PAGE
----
Saskatchewan·MADE TO LAST

Small-town Sask. film processor gets photo development requests from around the world

Photos taken on film are meant to last but when they’re forgotten about and sit undeveloped, it gets trickier to recover those memories. That’s where Greg Miller, of Film Rescue International in Indian Head, Sask., steps in.

‘It’s opening time capsules for a living,’ says Film Rescue International owner

Greg Miller restores old film, often at the request of families whose loved ones have died and left behind rolls of undeveloped canisters. His company Film Rescue International has also worked with presidential libraries and celebrities. Whether the images are historical, sentimental or explicit, he says the work is always entertaining. 3:17

Made to Last is a series of profiles of Regina-area artisans who have a passion and talent for hands-on jobs creating or repairing unique, high-quality pieces that require time and personal care. These arts stand to be lost in the age of mass production and planned obsolescence.

Photos taken on film are meant to last but when they're forgotten about and sit undeveloped, especially for a long period of time, it gets trickier to recover those memories. 

That's where Greg Miller, of Film Rescue International in Indian Head, Sask., steps in.

Film Rescue International, based out of Indian Head, Sask., is one of the few businesses around the world that offers film restoration work, according to Miller. (Bryan Eneas/CBC)

"It's great work. We've never got rich doing this work, but we've always been highly entertained," Miller said. 

The stories customers tell him tend to be similar: a family member died, then they go through their belongings and old rolls of undeveloped film are discovered.

Miller says Film Rescue International also offers high-quality scanning services to their customers. (Bryan Eneas/CBC)

Sometimes, the photos are "a bit naughty" or sexually explicit, but Miller said, for the most part, family members are excited to see them and rarely ask for those to be withheld in their final package of images. He noted the company is intensely private the images they process,  so they can't accidentally be leaked.

Film Rescue International digitizes video cassettes for customers, although Miller notes it is becoming more and more challenging to find quality VCRs to do that kind of work. (Bryan Eneas/CBC)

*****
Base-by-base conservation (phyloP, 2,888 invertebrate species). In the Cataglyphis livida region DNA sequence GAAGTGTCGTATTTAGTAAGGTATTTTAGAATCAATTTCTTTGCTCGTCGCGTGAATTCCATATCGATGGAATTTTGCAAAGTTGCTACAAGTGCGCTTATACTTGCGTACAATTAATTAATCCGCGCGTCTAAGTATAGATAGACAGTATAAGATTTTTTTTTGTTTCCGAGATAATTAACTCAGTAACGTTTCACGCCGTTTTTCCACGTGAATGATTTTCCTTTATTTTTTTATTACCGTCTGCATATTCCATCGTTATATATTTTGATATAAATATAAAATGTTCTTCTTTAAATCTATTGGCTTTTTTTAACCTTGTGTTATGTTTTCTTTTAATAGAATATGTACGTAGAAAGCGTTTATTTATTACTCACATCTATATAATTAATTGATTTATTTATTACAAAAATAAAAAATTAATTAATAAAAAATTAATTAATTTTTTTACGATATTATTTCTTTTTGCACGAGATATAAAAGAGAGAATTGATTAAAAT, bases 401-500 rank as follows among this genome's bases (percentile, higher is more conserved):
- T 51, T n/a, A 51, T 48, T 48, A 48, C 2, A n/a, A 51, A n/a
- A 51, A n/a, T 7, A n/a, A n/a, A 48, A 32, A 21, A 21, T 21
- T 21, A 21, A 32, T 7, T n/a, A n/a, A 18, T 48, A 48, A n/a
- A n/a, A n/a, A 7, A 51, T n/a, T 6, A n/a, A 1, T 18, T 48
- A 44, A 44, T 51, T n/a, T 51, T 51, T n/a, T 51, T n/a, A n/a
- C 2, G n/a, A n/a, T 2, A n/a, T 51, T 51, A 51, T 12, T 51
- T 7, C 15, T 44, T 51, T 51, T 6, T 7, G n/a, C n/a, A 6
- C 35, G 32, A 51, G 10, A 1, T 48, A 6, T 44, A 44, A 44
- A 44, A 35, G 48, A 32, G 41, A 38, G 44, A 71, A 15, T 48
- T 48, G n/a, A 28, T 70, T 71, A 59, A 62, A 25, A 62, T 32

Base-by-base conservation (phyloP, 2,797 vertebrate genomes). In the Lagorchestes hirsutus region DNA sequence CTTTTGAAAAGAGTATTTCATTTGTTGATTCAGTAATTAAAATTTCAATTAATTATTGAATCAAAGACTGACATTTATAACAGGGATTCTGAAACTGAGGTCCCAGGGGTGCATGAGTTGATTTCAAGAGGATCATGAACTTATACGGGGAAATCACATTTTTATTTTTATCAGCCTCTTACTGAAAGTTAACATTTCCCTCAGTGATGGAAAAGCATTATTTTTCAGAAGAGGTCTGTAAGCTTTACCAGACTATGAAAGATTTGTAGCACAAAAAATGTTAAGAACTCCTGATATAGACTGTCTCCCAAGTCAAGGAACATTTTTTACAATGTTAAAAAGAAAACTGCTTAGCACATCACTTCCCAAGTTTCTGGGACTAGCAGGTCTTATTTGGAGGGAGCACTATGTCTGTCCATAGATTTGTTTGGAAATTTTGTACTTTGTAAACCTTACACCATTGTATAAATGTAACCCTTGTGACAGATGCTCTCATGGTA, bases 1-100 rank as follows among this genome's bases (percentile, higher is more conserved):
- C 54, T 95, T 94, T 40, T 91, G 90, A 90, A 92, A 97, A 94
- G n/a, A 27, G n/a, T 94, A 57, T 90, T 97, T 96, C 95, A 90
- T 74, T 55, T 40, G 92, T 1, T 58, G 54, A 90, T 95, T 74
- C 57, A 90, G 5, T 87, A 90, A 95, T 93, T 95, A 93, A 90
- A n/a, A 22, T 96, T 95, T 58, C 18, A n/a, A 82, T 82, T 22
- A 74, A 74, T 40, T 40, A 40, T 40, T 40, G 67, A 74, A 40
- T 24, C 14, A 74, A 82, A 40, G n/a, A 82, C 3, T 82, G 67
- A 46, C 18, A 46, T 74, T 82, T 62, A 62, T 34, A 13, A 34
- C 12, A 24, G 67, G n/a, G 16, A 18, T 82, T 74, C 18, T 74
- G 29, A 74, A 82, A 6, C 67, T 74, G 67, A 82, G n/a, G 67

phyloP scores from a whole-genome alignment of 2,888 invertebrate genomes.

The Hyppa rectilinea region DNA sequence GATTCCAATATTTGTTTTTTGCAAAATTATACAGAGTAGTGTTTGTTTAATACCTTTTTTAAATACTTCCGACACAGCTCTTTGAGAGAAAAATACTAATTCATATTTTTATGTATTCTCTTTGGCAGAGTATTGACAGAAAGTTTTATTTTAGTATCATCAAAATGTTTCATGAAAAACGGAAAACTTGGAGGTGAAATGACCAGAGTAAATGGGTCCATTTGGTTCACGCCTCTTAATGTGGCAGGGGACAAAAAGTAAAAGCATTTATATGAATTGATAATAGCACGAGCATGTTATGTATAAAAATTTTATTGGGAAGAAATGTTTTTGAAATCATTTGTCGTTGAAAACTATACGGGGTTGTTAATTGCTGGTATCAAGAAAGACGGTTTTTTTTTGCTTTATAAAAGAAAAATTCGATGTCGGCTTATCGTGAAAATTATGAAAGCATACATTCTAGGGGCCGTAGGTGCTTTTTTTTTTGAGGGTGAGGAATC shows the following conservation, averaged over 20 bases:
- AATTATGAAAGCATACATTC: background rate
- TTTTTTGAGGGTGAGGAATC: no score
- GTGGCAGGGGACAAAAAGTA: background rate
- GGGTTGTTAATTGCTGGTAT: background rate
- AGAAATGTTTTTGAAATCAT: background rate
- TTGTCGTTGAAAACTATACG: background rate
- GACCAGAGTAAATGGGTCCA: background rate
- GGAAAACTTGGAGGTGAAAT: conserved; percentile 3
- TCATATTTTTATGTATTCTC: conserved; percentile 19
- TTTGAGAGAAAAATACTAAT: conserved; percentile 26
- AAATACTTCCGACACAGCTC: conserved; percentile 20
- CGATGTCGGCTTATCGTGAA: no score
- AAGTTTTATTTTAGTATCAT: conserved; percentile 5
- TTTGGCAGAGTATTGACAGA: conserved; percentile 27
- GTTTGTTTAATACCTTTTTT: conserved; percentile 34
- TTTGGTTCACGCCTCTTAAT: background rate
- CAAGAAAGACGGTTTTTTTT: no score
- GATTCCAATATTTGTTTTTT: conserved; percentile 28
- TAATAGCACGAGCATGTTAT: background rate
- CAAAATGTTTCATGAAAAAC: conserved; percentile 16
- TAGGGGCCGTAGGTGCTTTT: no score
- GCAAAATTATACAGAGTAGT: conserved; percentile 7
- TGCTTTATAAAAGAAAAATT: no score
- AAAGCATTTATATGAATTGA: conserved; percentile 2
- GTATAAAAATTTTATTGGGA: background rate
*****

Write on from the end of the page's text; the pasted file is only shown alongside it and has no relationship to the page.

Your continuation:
Because regular film processing labs, which are increasingly rare, don't always have the right chemicals or materials to process those rolls of undeveloped film, this business 70 kilometres east of Regina, fills that niche. 

When he started the business in 1999, Miller would get two or three phone calls a week from prospective customers. 

That changed when he was put on Kodak's referral list; he then started to receive 20 to 30 calls a day.

Miller, who worked as a movie film processor in Toronto before he purchased the old bank building at 500 Grand Ave. in Indian Head, Sask. in 1999 and launched Film Rescue International. (Bryan Eneas/CBC)

Miller said the company has worked with film dating as far back as the 1920s, and has done work with various law enforcement agencies, two presidential libraries, the Smithsonian Institution and for customers from around the world.

"It's opening time capsules for a living, basically," Miller said. 

"That's fun work. To this day, I love the job. I like getting up in the morning and seeing what we'll discover."

What used to be a bank vault was converted into this work space, where movie film is processed. (Bryan Eneas/CBC)

In particular, Miller said he enjoys working with old, high-quality photo negatives. He said they're similar to antiques, and he likes seeing how careful people were about taking photographs because they were expensive and more difficult to make.

Miller said the company is working to future-proof his business. The company is relaunching its website soon, and it will be shining a light on the business's film scanning and archive digitization services as well as their film recovery work. 

Miller said initially he questioned the decision to move to small town Saskatchewan to start his business but has come to love life out of the big city. (Bryan Eneas/CBC)

He said it's not always the most exciting work, but it's work that will keep the business alive as there becomes less and less old film to process. 

"We're always trying to innovate and do that type of work better than other people," Miller said. 

Read other pieces from the Made to Last series:

About the Author

Bryan Eneas

Web Writer

Bryan Eneas is a journalist from the Penticton Indian Band currently based in Regina, Saskatchewan. Before joining CBC, he worked in Prince Albert reporting in central and northern Saskatchewan. You can contact him at


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